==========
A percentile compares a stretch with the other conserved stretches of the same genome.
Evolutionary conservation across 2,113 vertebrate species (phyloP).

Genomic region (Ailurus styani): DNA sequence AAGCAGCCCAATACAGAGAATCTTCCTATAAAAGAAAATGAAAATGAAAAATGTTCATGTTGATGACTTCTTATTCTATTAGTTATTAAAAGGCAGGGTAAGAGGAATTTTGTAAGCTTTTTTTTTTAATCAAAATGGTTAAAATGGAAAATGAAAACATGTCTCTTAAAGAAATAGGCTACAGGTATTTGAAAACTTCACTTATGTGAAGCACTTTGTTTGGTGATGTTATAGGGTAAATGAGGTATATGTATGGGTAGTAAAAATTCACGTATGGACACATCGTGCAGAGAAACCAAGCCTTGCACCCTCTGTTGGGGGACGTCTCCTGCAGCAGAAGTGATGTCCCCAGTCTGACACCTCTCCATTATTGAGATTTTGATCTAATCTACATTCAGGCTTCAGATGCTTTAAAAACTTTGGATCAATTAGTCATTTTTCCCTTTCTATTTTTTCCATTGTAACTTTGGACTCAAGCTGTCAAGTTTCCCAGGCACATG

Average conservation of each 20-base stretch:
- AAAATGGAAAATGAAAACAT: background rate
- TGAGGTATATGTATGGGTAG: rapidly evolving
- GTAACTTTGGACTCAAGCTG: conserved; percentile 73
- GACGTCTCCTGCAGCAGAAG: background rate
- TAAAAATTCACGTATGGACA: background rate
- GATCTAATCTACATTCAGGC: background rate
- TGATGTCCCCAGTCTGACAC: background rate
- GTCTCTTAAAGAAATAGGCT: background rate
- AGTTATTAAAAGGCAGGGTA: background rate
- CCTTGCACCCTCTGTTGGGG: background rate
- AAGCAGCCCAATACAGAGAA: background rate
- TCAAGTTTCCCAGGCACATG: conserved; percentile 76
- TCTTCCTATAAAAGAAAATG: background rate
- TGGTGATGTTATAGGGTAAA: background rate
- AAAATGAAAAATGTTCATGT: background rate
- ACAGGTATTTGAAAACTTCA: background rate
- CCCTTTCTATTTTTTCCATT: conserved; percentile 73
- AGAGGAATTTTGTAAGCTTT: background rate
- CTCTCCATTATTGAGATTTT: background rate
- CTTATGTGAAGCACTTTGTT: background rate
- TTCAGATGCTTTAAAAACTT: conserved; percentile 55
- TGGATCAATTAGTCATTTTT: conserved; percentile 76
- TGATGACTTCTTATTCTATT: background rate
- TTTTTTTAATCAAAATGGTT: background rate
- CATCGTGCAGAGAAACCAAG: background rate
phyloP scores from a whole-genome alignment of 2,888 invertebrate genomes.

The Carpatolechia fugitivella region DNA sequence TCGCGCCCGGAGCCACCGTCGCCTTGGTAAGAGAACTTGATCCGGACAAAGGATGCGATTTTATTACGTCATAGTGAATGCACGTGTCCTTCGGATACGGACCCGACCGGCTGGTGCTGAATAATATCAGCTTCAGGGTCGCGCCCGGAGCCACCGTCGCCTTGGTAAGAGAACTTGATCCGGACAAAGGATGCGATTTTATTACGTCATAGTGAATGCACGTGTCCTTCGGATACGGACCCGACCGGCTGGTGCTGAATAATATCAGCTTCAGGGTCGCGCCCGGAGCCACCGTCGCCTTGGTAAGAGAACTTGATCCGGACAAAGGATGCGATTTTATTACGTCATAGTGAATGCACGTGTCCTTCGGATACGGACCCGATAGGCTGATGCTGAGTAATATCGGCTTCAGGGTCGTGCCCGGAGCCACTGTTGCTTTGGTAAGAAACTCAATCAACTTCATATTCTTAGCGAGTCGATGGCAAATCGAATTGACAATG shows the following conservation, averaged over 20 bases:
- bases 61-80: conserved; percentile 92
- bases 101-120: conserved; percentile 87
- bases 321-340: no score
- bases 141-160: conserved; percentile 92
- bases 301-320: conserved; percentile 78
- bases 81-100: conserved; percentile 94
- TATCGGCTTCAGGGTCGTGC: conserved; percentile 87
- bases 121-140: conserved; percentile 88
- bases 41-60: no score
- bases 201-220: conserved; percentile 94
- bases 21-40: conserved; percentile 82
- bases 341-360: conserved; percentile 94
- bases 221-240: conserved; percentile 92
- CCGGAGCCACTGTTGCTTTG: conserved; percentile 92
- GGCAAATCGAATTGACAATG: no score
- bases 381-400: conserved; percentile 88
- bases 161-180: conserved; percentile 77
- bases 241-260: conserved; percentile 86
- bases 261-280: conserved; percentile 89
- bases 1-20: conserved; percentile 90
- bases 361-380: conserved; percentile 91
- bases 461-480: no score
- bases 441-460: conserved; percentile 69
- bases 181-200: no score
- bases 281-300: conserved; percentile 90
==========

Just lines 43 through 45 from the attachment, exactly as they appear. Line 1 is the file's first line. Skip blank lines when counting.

- bases 341-360: conserved; percentile 94
- bases 221-240: conserved; percentile 92
- CCGGAGCCACTGTTGCTTTG: conserved; percentile 92